Date of Award

Spring 2018

Document Type


Degree Name

Doctor of Philosophy (PhD)


Counseling & Human Services

Committee Director

Kaprea F. Johnson

Committee Member

Norou Diawara

Committee Member

Narketta Sparkman-Key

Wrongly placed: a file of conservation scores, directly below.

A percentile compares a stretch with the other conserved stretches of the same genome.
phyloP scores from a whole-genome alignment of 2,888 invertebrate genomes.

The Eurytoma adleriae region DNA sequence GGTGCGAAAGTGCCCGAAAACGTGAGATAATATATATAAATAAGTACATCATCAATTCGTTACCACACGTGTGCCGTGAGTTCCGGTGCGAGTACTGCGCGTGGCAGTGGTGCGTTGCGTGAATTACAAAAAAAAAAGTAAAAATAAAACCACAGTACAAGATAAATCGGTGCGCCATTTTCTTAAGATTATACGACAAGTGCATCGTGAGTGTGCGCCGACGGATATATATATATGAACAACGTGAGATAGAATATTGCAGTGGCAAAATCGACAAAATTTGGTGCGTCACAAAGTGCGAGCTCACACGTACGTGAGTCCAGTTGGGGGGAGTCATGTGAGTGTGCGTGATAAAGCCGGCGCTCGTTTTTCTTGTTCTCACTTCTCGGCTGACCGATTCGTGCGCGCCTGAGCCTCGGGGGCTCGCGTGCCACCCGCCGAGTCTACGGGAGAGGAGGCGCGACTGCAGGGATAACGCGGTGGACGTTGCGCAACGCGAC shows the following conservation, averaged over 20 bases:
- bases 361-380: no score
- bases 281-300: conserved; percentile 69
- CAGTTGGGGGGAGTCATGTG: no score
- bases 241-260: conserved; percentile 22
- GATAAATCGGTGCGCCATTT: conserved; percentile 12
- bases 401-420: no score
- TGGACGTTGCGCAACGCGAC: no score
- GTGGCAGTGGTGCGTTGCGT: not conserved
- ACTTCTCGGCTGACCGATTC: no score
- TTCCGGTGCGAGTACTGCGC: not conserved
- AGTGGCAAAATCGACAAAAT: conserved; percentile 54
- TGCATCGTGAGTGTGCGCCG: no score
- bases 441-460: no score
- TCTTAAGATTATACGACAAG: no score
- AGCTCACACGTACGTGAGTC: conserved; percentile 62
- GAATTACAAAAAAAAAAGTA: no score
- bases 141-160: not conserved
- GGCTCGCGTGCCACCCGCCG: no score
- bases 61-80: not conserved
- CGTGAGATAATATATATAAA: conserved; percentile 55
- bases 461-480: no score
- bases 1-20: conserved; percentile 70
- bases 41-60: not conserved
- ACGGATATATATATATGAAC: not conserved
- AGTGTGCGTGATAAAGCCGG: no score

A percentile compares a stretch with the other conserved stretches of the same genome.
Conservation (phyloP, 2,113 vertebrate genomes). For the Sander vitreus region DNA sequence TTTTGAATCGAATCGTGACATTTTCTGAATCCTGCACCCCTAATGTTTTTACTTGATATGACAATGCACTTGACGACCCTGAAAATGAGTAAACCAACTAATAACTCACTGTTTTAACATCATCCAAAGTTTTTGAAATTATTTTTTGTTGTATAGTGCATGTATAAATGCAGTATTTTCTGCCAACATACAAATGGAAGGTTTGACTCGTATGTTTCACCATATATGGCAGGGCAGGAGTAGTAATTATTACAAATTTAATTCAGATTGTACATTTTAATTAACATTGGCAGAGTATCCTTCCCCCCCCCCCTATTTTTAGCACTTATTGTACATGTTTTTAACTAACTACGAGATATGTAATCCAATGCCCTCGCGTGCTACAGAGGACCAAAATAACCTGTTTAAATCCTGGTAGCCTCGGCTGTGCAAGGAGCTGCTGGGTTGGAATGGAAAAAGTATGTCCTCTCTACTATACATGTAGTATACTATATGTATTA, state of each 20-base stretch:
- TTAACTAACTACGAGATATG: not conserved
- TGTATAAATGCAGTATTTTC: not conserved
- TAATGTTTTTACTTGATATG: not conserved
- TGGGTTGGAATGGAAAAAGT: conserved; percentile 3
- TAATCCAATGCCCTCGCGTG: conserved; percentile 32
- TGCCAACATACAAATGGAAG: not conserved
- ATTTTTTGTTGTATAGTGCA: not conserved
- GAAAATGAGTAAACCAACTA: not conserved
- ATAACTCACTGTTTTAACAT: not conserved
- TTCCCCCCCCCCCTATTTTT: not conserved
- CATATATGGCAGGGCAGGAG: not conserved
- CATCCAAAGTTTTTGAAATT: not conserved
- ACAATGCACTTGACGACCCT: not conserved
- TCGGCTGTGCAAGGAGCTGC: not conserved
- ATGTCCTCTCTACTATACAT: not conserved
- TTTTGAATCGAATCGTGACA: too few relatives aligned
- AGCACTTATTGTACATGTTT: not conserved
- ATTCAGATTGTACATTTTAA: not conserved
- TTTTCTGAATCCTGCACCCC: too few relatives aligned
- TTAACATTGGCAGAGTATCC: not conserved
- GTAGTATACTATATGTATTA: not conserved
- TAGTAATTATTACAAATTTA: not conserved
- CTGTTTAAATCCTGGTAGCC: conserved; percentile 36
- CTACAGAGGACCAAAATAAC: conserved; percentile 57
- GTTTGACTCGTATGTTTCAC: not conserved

The addiction counseling clinical supervision literature has been limited in empirical studies focusing on best practices. Researchers have reported as much as 30 percent of addiction counselors are not receiving clinical supervision at all (Culbreth, 1999; Schmidt, 2012). Addiction counselors enter the field with a variety of credentials that can range from paraprofessional to graduate degrees. The inconsistent practices of clinical supervision in the addiction counseling field and limited research warrants concern for counselors’ professional development. Survey data was examined from 84 addiction counselors’ satisfaction with the frequency and quality of clinical supervision received based on professional credentials, years of experience, and analyzed the components of clinical supervision that predict higher ratings of satisfaction among addiction counselors. The findings showed that quality of clinical supervision and structure and support received in clinical supervision were significant predictors of addiction counselors’ satisfaction with clinical supervision. The limitations identified were related to online self-report data and generalizability due to sample size. Future research suggestions are included.


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